This was the first star in the “Calvin Constellation.” Next was when he stumbled upon the book Black Theology and Black Power in the reading room at Morehouse. “This book by James Cone was and still is a heavy influence in my life. It was my introduction to liberation theology, and today I consider myself a practicing liberation theologian,” Butts explained. The stars that followed opened the doors to the seminary and subsequently an introduction to Abyssinian Baptist Church. Just out of seminary, the young minister was recruited to Abyssinian in 1972 and what followed was a veritable training for leadership. He was taken under the wing of then Senior Pastor Dr. Samuel DeWitt Proctor. “Much of what I know about the practice of ministry was learned from Dr. Proctor,” he reflected. “Even as other ministers on staff left for other churches, Dr. Proctor ensured that I stayed.” Essentially, he grew up in the pastorate and moved through the ranks as youth minister, assistant minister, associate minister and executive minister. He eventually took over the pulpit when Dr. Proctor retired in 1988.
With the decade of the 90s looming, it was the best of times and it was the worst of times. Inheriting a church rich in colorful history and celebrated for its contributions was indeed a blessing. But mixed into the bag of blessings was the fact that the community was rapidly deteriorating. “The building across the street from the church was abandoned by its landlords and people had to move on to other residences,” said Butts. “We were also faced with the challenges of deteriorating schools and failing businesses. The reverse migration of people heading back to The South had started and under these conditions, we were rapidly losing even our stable members.”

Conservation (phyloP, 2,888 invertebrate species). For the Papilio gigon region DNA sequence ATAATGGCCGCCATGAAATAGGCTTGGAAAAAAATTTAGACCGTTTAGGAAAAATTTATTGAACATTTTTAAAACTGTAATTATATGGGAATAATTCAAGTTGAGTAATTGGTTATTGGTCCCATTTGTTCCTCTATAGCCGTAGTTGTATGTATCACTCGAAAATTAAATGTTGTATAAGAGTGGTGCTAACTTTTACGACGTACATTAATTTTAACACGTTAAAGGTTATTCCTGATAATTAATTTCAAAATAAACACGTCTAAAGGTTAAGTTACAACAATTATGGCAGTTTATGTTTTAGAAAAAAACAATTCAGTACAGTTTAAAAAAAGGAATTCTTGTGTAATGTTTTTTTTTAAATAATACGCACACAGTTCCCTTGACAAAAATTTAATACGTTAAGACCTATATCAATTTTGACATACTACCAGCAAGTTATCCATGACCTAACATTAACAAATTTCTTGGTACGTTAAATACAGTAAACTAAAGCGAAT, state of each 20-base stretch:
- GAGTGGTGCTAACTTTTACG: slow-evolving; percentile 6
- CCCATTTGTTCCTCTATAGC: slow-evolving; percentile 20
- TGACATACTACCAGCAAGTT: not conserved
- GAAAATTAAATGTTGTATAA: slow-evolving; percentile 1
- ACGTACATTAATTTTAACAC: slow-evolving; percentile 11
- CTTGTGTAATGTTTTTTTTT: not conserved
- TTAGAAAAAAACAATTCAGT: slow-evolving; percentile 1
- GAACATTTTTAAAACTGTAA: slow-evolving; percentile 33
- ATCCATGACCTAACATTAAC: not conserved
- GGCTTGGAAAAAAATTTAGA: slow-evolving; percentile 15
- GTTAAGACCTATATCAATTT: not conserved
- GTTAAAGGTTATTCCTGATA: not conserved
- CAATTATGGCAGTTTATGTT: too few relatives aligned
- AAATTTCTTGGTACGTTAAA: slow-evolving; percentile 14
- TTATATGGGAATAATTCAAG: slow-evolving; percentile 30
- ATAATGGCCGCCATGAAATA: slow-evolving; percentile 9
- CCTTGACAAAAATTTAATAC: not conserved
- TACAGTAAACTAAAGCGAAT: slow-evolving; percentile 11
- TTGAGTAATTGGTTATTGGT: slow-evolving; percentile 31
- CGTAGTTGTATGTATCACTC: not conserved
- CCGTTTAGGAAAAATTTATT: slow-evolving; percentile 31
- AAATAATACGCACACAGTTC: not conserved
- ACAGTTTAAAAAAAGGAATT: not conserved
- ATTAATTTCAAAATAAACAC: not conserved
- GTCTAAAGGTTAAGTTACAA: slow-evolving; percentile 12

There is nothing more powerful than a man walking in his destiny. Fueled by the nourishment he says comes from his own family and is strengthened by the support of the church family, Butts responded to the challenge by creating the Abyssinian Development Corporation (ADC)—a comprehensive, not-for-profit community corporation that has developed schools, commercial facilities, and housing. ADC has generated $700 million in investments and is considered by many to be one of the economic engines contributing to the development of Harlem.
“We were not only concerned with the revitalization of Harlem, but also with maintaining a community where working people can afford to live,” explained Dr. Butts. “So we got involved in commercial development, which can be seen in the Pathmark supermarket and the Harlem Center on 125th Street. Our housing development programs include housing for homeless families, mixed income homes, as well as market-rate condominiums.”